In Dallas and Across Texas, More and More It's Life Over the Death Penalty

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Via.
...not seeing a whole lot of action.
In the death penalty debate, Texas has a long-standing reputation for abiding by one guiding principal: an eye for an eye. But the state has increasingly chosen to holster its lethal-injection needles in recent years, with death-penalty sentences decreasing by more than 70 percent since 2003, according to an annual report by the The Texas Coalition to Abolish the Death Penalty (TCADP). Eight new sentences were handed down in 2011, the lowest number since 1976, when the state's death penalty statute was upheld by the U.S. Supreme Court.

Dallas County has historically been a leader in putting murderers to death, but District Attorney Craig Watkins has taken a more nuanced approach, one that stems from being personally torn about sentencing a person to the ultimate punishment. Since taking office in 2007, his office has won just seven death penalty sentences. This year marks the first time in five years that no new death penalty sentences were imposed in Dallas County, according to the TCADP report.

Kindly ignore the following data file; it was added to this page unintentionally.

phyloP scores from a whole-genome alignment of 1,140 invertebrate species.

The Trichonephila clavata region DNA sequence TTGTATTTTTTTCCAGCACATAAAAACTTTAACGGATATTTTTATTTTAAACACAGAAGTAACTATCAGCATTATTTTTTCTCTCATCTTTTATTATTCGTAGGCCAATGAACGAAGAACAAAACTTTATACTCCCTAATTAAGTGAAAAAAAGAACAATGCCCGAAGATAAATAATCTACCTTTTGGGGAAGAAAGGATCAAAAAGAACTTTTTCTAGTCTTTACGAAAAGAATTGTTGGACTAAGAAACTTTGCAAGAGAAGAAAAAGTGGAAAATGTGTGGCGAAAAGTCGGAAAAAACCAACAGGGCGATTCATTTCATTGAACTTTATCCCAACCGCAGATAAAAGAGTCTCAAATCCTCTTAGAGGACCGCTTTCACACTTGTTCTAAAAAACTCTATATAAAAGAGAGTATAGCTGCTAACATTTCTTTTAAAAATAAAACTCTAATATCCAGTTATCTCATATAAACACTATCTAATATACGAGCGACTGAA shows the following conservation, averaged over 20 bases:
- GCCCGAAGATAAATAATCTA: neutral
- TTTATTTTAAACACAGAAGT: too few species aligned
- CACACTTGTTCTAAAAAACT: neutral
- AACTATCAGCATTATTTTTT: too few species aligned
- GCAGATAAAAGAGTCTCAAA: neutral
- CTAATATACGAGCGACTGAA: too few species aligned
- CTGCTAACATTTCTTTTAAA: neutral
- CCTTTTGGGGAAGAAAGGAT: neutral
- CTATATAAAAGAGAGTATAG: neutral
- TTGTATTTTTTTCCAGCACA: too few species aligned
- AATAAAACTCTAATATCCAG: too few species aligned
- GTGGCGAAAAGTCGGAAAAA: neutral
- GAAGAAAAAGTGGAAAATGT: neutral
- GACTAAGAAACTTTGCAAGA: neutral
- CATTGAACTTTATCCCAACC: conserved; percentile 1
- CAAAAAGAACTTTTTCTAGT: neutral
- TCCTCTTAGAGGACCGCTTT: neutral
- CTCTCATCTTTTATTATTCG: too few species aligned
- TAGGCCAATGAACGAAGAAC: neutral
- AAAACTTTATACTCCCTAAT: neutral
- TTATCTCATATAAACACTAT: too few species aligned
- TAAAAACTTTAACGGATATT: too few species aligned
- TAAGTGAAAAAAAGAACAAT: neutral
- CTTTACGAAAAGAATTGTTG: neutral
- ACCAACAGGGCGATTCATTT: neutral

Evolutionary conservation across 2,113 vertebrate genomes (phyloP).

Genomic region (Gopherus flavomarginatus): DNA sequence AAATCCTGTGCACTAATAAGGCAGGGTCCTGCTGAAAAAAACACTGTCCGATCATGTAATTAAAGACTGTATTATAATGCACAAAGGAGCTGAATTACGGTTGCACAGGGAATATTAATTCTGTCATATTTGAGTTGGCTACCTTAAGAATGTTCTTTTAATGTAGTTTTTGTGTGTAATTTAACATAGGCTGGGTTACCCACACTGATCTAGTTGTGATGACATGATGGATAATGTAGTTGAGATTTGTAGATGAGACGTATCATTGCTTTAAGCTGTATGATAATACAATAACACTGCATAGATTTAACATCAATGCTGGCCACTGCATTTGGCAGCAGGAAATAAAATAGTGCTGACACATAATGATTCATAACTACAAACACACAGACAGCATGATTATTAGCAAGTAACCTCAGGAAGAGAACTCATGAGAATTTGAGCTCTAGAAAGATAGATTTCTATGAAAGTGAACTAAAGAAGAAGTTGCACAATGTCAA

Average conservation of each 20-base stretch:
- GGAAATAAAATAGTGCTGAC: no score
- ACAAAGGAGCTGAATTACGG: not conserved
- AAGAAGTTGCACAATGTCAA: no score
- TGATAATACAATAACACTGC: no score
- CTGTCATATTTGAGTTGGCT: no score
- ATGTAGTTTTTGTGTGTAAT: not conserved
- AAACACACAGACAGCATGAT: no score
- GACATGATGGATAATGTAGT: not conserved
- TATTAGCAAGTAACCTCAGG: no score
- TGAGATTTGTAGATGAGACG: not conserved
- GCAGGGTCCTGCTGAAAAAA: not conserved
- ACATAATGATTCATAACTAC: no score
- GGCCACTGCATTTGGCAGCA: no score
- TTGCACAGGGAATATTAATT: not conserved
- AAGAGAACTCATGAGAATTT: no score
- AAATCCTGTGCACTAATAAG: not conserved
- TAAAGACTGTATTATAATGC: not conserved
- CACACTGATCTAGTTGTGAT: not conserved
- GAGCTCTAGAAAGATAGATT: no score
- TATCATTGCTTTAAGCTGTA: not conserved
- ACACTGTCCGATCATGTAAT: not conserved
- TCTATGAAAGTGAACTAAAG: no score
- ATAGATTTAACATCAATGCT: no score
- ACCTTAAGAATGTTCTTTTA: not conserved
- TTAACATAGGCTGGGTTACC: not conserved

"Anyone with a reasonable mind could come to the conclusion that we've executed a person -- not just in the state of Texas but in the country -- that we've executed a person who didn't commit the crime," Watkins tells Unfair Park, adding that his work on exoneration cases gives him pause about the death penalty.

Watkins says he pursues the death penalty in cases that have both DNA evidence and a confession -- cases where "guilt or innocence is not an issue."

The Dallas Morning News reported that Watkins "flips and flops" on his death penalty stance, opposing it when he first took office, then implementing it where he saw fit. But Watkins insists: "My approach hasn't changed." The issue is responsible for a constant push-and-pull between his legal views and his moral and religious beliefs, he says.

"When I'm sitting in church on Sunday morning ... obviously I'm against the death penalty," Watkins says. But when he's behind his desk at the Dallas County courthouse, it's a different story.

"So it becomes, 'Craig, why do you pursue the death penalty if moralistically and religiously you have a problem with it?'" he says, posing the obvious question. His answer: "If and when we get cases where the death penalty applies according to the law, then I have a responsibility to pursue it."

He says he constantly questions whether a person should lose his life, even if he's taken someone else's. But as an elected official, he says, it's not only up to him; he must sideline his personal views for what he feels is legally prudent.

In a case several months ago, Watkins's office called for Jonathan Bruce Reed to be put to death for a 1978 murder. The U.S. Court of Appeals for the Fifth Circuit granted Reed a new trial in 2009, citing an unfair jury selection. But when Reed was convicted, Watkins's office withdrew its push for a death sentence, providing only a vague somewhat confusing press release for explanation.